Legal ways around copyright for one's own giveaway texts (fwd)
harnad at cogito.ecs.soton.ac.uk
Sun Jul 9 03:52:38 EST 2000
---------- Forwarded message ----------
Date: Sat, 8 Jul 2000 16:21:45 -0400
From: "Christopher D. Green" <christo at YORKU.CA>
Reply-To: September 1998 American Scientist Forum
<SEPTEMBER98-FORUM at LISTSERVER.SIGMAXI.ORG>
To: SEPTEMBER98-FORUM at LISTSERVER.SIGMAXI.ORG
Subject: Re: Legal ways around copyright for one's own giveaway texts
Stevan Harnad wrote:
> Here is quick synopsis of the steps/logic involved:
> (1) Self-archive all pre-refereeing preprints. These precede submission
> and are not bound by any prior legal agreement.
The American Psychological Association (and I assume most other traditional
publishers) have explicitly stated that they will not consider submissions that
have been previously published elsewhere, and that they consider web-posting to
constitute a form of publication. So self-archiving pre-prints would make them
ineligible submissions to APA journals.
> (2) After refereeing, revision, and acceptance, if the copyright
> transfer agreement asks for a transfer of all rights for the final
> refereed draft to the publisher, first propose modifying the wording of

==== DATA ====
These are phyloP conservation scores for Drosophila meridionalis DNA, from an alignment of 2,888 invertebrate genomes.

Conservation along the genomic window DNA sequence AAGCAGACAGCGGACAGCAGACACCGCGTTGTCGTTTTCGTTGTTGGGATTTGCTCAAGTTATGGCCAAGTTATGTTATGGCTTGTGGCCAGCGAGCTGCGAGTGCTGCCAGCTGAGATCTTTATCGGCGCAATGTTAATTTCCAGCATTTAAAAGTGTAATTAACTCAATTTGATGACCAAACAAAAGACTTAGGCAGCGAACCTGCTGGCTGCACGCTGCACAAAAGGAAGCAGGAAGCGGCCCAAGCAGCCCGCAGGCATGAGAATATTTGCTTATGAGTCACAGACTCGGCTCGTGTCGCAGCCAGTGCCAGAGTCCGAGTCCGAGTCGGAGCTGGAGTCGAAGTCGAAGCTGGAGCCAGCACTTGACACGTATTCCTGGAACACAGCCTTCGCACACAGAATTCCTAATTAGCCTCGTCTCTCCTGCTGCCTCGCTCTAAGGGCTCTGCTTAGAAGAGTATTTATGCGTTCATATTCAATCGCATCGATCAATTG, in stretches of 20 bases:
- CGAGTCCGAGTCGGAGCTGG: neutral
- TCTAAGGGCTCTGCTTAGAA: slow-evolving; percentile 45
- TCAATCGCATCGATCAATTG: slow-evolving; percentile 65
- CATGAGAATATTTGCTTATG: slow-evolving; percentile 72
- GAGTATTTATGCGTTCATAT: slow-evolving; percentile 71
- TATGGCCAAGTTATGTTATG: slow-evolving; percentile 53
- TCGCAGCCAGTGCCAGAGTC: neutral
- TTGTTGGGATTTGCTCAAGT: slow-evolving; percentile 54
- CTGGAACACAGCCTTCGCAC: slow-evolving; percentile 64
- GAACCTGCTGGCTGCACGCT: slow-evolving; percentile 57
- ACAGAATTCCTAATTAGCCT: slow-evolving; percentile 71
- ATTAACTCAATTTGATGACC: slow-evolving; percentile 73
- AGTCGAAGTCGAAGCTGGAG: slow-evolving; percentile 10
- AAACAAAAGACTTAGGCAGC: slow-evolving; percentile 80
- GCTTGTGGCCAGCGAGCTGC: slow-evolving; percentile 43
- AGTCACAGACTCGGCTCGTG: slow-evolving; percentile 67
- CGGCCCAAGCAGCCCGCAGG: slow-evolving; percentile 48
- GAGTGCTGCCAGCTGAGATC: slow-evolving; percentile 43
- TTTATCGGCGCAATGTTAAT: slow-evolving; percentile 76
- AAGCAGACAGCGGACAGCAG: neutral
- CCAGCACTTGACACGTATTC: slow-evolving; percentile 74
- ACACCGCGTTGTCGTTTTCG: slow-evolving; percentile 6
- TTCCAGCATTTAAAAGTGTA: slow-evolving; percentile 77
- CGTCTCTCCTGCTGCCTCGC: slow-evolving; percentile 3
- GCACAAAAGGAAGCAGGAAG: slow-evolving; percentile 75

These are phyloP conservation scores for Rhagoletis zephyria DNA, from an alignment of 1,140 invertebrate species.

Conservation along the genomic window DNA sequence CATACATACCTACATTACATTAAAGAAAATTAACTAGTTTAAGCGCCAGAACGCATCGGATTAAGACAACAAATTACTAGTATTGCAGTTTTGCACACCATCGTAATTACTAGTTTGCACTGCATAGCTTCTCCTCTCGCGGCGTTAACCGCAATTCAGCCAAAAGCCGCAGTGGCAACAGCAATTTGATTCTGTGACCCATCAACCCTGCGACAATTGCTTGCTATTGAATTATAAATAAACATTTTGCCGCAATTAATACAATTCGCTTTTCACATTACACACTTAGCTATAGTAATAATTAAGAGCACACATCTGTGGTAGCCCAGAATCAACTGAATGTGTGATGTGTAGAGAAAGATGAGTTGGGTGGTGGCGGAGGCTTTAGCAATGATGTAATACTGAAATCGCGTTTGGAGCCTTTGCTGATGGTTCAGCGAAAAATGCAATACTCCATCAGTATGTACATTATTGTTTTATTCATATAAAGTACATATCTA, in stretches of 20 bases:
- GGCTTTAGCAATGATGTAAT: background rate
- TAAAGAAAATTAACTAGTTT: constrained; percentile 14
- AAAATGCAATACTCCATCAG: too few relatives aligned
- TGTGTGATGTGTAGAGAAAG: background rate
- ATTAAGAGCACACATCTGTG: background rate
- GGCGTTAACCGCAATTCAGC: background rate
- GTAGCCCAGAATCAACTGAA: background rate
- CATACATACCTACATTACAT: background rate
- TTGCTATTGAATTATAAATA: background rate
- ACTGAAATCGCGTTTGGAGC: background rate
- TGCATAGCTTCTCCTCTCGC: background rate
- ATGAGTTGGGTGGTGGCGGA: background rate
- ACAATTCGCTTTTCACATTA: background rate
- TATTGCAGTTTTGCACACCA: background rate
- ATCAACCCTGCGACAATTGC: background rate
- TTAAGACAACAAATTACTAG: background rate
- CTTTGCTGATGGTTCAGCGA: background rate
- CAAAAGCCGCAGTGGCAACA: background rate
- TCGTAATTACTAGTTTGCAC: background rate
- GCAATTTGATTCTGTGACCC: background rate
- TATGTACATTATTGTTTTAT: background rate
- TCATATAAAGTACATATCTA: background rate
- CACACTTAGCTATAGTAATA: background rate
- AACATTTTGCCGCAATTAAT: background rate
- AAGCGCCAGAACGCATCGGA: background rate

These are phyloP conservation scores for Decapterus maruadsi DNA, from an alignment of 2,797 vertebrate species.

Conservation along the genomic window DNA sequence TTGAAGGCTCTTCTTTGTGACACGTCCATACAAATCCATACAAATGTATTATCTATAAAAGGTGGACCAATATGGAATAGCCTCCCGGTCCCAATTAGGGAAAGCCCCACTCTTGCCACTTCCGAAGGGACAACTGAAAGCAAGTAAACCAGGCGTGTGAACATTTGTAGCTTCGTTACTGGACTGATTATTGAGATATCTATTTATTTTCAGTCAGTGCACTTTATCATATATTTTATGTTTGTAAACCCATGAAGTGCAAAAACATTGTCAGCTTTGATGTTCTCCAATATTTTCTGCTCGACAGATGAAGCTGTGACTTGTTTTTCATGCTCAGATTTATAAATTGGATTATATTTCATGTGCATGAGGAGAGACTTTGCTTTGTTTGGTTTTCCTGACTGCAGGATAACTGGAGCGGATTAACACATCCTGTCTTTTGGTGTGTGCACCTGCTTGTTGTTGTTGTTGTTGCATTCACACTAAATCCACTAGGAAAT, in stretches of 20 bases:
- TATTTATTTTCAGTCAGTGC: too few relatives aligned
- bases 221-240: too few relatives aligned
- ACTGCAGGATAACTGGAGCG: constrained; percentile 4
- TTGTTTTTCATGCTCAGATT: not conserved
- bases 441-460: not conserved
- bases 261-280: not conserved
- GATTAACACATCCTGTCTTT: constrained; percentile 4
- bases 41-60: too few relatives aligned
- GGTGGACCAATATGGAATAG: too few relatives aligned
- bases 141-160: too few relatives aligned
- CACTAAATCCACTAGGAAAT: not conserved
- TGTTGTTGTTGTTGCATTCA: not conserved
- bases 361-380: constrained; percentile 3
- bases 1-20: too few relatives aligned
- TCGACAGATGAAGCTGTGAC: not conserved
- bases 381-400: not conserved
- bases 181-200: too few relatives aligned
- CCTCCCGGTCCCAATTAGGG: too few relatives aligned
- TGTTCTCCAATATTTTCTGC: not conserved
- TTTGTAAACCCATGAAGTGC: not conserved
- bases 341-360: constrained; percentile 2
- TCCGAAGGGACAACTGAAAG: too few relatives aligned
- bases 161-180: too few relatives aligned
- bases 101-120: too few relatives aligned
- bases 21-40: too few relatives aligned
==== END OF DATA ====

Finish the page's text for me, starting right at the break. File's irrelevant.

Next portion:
> the agreement: Agree to transfer to the publisher all rights to SELL
> the paper, on-paper or on-line; retain only your right to self-archive
> it for free on-line.
Fine, but this is completely dependent on the publisher's willingness to
cooperate. APA will not.
> (3) If the modified agreement is accepted by your publisher,
> self-archive the post-refereeing postprint.
> (4) If the modified agreement is not accepted by your publisher, sign
> the original agreement and self-archive only a list of the changes that
> have to be made in the (already-archived) preprint to transform it into
> the postprint.
Usually these agreements say something like "substantively" in them to block one
from changing a single word (or a few words), and then publishing them
> Why is it so simple to do this legally? Because copyright is designed
> to protect intellectual property from theft; your paper is your
> intellectual property. If you want to give it away, that is your
> prerogative. Copyright agreements were never designed with give-away
> work in mind; they were designed for royalty/fee-based work where the
> author and the publisher have a common stake in the sales, and in
> preventing theft.
Perhaps, but that doesn't keep people (publishers) from exploiting the
advantages the law gives them, even if unintentionally.
Christopher D. Green
Department of Psychology
Toronto, Ontario M3J 1P3
e-mail: christo at yorku.ca
phone: (416) 736-5115 ext. 66164
fax: (416) 736-5814
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